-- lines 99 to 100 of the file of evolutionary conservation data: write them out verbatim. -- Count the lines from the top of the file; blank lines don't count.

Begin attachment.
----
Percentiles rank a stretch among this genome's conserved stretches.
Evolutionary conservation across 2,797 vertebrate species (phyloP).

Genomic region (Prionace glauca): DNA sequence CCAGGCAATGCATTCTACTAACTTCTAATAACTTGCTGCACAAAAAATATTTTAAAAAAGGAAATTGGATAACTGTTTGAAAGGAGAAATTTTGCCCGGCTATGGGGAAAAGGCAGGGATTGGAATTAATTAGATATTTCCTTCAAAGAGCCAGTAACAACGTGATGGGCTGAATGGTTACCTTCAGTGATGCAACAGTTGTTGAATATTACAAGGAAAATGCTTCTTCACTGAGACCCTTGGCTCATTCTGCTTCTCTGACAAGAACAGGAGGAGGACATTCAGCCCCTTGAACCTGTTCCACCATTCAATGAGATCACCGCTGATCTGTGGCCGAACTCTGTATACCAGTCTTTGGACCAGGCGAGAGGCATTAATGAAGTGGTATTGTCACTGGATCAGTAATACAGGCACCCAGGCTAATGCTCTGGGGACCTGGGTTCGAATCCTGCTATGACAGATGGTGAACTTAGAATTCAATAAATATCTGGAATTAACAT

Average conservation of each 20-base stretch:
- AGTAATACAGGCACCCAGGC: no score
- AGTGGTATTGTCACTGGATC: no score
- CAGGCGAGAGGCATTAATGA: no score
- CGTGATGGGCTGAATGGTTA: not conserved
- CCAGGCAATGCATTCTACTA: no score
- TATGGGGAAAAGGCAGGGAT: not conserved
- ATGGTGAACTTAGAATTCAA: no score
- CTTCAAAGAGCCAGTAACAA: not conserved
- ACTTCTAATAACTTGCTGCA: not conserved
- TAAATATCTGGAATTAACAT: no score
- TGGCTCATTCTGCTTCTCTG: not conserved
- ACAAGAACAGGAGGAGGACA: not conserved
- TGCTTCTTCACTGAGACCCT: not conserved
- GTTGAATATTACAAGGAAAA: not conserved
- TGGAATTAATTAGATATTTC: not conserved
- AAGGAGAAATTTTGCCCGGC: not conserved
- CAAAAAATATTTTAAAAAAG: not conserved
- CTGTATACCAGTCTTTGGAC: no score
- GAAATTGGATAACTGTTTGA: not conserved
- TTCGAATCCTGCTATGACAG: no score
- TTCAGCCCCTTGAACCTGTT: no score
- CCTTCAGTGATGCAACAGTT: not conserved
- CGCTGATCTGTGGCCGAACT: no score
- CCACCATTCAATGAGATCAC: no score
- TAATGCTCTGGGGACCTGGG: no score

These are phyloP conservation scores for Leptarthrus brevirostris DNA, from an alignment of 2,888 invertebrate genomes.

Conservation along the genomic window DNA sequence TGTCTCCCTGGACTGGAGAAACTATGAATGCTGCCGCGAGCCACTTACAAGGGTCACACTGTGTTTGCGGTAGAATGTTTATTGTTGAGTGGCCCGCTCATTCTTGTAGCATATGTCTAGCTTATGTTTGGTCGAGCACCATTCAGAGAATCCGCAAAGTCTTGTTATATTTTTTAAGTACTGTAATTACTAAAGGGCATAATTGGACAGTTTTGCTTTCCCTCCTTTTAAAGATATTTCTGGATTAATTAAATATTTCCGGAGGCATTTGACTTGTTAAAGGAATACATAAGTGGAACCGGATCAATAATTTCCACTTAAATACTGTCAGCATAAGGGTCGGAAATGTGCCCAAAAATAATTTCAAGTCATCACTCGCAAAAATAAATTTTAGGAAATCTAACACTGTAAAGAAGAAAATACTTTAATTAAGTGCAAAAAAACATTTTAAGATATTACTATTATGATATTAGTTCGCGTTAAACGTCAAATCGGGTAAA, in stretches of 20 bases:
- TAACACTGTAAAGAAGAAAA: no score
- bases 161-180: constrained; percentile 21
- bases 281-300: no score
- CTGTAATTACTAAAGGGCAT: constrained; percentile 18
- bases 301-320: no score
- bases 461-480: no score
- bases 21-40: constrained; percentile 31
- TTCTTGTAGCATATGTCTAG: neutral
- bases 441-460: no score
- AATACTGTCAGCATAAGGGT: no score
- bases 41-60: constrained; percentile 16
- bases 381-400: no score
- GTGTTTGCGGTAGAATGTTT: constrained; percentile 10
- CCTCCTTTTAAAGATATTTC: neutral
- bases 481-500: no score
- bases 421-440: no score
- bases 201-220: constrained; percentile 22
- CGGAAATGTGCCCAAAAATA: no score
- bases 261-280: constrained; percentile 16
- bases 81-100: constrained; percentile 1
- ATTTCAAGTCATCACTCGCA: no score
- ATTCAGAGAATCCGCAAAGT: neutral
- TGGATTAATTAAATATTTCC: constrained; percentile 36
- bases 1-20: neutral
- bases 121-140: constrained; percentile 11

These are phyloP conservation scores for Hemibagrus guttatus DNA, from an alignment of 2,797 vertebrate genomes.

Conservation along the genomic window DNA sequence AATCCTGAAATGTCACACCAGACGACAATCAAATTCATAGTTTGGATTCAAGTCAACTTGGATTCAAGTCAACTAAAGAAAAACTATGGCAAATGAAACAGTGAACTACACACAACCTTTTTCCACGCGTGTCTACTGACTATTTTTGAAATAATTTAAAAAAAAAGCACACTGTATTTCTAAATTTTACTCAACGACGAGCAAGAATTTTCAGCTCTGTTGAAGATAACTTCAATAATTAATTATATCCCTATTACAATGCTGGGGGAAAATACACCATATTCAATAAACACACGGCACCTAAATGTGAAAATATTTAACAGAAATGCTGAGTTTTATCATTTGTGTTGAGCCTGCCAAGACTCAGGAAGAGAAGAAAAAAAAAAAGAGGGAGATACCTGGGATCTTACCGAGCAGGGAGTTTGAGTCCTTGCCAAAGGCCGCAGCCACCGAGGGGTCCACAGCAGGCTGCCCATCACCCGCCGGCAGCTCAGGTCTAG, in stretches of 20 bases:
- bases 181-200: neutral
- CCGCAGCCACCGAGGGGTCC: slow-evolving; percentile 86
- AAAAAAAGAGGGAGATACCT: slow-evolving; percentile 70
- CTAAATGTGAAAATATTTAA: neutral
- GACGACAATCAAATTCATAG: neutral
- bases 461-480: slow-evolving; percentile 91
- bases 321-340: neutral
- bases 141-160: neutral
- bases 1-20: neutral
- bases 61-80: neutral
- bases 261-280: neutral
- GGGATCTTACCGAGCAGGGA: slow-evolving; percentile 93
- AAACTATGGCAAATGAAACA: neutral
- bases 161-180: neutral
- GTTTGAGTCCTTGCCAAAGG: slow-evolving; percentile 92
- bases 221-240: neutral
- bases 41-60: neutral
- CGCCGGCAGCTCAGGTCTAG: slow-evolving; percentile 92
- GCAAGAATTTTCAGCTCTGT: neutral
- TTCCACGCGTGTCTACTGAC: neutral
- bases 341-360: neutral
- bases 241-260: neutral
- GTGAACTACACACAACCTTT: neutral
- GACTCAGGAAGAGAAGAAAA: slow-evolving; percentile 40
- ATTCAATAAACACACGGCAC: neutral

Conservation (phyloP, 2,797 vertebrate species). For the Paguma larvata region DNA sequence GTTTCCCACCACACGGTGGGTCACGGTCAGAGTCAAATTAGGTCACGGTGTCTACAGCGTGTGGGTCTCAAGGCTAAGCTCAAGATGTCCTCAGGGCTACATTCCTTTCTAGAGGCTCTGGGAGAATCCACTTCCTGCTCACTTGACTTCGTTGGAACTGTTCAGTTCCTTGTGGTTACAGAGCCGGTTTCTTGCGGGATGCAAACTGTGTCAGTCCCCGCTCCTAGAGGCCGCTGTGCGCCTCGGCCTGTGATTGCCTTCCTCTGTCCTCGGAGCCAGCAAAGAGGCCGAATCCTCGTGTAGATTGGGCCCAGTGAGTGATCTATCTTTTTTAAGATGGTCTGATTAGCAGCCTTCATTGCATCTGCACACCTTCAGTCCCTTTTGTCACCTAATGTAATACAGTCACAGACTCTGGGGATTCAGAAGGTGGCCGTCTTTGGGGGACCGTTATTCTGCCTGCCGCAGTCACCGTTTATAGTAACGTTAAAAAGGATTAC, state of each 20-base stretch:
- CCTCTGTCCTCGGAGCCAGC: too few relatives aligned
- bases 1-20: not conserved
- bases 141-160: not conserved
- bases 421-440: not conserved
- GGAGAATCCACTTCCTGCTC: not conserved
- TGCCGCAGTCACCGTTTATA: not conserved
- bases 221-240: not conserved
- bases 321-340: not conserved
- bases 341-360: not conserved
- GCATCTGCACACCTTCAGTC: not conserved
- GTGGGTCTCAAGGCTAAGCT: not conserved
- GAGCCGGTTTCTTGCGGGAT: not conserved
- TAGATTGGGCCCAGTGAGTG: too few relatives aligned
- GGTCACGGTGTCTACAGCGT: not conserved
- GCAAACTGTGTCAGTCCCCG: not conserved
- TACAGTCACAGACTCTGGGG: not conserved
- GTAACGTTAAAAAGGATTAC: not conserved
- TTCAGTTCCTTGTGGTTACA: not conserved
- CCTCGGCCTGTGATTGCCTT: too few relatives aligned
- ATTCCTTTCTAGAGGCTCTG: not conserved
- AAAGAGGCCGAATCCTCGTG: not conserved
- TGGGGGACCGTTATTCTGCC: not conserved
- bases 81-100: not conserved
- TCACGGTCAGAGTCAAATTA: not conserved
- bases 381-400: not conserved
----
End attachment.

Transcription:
- GCAAACTGTGTCAGTCCCCG: not conserved
- TACAGTCACAGACTCTGGGG: not conserved